Professor Mark Priestly is an excellent academic and a very interesting and engaging presenter – well that’s my view following my participation in day one of a three day course on the Curriculum, part of the Excellence in Headship Programme run by the Scottish College of Educational Leadership, at Stirling University.
Many see the curriculum as being all about the traditional subjects we teach, however it is far more complex. It is about the breadth of subjects; the skills required; the wealth of wider opportunities; it is about the relationships between the academic subjects and vocational subjects; partnerships across education and across the community, local and national. Understanding the holistic nature of why, what, when and how we teach EVERYTHING and how it is all intertwined is crucial to understanding how we can improve the curriculum in its truest, widest sense.
There is a lot of contemporary criticism that the environment and the institutional and systematic way we teach in schools hasn’t changed since the Victorian era. Indeed, I’ve been to schools where they still use a brass hand bell to announce the start of the day, lunch and dismissal time just like they did in the factories during the 1800s. It is a system that ensures our pupils turn up to school, on time, with their equipment, in uniform and ready to engage with their peers in a productive a respectful way. This was a necessary pre-cursor to ensuring that there was order and productivity in schools and mirrored within society, especially in the workplace.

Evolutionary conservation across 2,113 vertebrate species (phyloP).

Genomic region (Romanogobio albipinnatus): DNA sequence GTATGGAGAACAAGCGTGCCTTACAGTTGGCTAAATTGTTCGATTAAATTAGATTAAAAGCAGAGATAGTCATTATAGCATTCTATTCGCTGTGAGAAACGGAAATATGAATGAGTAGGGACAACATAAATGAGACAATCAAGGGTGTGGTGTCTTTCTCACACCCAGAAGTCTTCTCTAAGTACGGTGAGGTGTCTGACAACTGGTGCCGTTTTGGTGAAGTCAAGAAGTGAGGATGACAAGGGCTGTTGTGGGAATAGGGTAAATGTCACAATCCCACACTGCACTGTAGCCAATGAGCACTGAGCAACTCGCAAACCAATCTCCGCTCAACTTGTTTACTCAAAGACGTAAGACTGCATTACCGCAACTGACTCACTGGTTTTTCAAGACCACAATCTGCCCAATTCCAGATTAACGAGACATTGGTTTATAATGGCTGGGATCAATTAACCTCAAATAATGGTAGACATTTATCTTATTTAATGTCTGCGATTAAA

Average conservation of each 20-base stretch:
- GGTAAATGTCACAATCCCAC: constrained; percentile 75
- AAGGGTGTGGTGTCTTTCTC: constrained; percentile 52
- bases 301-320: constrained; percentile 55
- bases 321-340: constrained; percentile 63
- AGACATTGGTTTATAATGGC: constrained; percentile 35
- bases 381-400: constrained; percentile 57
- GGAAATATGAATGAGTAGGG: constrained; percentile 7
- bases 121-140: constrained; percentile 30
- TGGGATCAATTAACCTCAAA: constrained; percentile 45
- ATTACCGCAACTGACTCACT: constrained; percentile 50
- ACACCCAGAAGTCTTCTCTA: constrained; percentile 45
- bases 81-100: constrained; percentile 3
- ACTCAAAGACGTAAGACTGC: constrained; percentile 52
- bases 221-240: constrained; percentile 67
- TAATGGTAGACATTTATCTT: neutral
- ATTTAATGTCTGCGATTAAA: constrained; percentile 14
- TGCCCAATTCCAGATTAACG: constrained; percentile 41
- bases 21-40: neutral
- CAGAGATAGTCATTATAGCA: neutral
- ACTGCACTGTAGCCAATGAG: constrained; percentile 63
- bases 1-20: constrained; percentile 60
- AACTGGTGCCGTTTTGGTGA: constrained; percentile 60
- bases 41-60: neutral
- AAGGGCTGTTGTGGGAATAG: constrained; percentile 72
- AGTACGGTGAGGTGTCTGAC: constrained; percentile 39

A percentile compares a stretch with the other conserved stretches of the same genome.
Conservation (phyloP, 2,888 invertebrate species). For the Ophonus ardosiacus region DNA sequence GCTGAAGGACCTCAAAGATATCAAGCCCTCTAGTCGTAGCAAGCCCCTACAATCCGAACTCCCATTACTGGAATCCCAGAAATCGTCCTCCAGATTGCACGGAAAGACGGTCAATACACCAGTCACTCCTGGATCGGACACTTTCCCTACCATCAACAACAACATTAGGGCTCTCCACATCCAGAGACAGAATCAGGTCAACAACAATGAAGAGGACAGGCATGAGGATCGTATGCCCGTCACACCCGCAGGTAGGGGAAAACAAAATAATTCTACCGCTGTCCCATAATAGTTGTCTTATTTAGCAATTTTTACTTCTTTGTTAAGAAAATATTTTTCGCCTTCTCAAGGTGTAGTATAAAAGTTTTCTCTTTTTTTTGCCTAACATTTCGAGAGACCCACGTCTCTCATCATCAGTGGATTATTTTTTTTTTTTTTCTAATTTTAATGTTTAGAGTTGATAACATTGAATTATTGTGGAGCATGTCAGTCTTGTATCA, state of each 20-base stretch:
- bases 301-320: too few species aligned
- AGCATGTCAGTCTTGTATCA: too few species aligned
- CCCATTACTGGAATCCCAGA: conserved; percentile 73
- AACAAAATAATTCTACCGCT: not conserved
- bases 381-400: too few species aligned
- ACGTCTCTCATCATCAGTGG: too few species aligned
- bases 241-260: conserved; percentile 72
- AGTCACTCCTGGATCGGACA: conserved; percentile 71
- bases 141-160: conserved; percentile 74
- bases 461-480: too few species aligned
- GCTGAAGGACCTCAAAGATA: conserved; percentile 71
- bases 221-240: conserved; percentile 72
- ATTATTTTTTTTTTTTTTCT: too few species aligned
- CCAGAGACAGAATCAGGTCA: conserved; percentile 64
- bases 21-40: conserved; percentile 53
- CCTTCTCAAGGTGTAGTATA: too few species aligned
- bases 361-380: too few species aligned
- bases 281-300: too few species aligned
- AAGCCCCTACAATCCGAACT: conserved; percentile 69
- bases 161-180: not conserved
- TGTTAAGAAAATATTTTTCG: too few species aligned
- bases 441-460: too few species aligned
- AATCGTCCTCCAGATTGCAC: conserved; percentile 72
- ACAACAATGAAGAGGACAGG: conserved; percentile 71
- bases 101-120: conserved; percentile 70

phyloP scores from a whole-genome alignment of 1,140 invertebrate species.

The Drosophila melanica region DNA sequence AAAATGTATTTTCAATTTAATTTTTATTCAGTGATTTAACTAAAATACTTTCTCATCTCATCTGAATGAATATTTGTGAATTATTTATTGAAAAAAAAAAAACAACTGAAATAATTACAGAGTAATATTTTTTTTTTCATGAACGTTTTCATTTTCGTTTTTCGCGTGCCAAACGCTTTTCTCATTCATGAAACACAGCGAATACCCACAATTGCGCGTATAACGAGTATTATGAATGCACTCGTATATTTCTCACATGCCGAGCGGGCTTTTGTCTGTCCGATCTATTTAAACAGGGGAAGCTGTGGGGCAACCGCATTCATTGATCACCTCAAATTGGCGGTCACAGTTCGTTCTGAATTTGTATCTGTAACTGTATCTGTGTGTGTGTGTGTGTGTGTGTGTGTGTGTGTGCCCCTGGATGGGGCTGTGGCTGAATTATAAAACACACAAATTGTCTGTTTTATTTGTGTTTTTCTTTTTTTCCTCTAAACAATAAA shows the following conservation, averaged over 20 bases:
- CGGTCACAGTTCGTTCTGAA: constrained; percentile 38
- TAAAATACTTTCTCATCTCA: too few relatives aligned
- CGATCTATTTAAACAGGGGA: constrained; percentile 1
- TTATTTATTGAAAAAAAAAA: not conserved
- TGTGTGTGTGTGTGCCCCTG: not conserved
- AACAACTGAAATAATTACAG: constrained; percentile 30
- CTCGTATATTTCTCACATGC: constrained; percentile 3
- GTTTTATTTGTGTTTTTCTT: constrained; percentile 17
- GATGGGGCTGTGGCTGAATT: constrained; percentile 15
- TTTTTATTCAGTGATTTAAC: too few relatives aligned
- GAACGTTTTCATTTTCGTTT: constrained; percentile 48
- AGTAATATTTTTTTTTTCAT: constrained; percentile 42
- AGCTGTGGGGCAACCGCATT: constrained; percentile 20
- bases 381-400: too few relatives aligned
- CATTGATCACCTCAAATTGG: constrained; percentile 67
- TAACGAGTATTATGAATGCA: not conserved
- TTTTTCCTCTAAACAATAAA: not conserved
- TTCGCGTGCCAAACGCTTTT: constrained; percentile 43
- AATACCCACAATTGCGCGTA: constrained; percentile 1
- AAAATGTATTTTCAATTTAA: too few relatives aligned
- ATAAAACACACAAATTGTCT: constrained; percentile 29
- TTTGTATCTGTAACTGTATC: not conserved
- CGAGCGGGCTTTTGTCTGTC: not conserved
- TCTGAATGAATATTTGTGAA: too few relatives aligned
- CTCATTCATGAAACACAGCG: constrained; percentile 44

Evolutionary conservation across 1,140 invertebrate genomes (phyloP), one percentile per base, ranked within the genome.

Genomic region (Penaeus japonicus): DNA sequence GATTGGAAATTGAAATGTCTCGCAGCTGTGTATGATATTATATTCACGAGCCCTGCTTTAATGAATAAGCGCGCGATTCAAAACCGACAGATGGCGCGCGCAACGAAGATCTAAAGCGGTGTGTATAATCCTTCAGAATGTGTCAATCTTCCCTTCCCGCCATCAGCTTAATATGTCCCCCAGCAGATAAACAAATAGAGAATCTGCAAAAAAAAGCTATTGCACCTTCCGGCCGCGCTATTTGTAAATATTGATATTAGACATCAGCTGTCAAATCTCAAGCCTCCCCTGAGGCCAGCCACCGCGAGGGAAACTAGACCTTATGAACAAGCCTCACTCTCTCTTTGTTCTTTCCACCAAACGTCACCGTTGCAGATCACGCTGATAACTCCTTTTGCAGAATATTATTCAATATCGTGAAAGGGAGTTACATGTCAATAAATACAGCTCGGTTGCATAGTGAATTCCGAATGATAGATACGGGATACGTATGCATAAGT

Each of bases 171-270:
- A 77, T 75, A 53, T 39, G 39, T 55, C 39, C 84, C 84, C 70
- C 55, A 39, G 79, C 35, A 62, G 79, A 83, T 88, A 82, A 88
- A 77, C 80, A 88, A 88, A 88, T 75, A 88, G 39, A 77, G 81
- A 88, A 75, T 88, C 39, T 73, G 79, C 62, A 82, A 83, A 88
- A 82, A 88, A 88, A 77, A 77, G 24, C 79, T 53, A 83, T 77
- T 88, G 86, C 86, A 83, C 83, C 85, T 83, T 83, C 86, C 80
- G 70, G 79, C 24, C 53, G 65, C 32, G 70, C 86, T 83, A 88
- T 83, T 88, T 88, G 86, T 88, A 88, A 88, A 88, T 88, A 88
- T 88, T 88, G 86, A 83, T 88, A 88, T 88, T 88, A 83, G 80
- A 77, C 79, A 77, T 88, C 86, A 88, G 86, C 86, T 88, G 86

Little has changed in this respect. These are still the expectations in any 21st Century workplace and these are still the expectations in Oban High School. Similarly, both the Victorians and 21st Century education still places a high degree of importance on exams. Why? Society uses exams to measure the degree of ones intellect, abilities and talents based on examinations of knowledge and skills, themselves one and the same. We do exams in school to measure the acquisition of skills and the retention of knowledge; both of which are necessary skills in every job in life after school. Thereafter, employers continue to teach their staff knowledge and skills to ensure the employees remain trained to carry on their roles as the environment and needs of the employer change over time.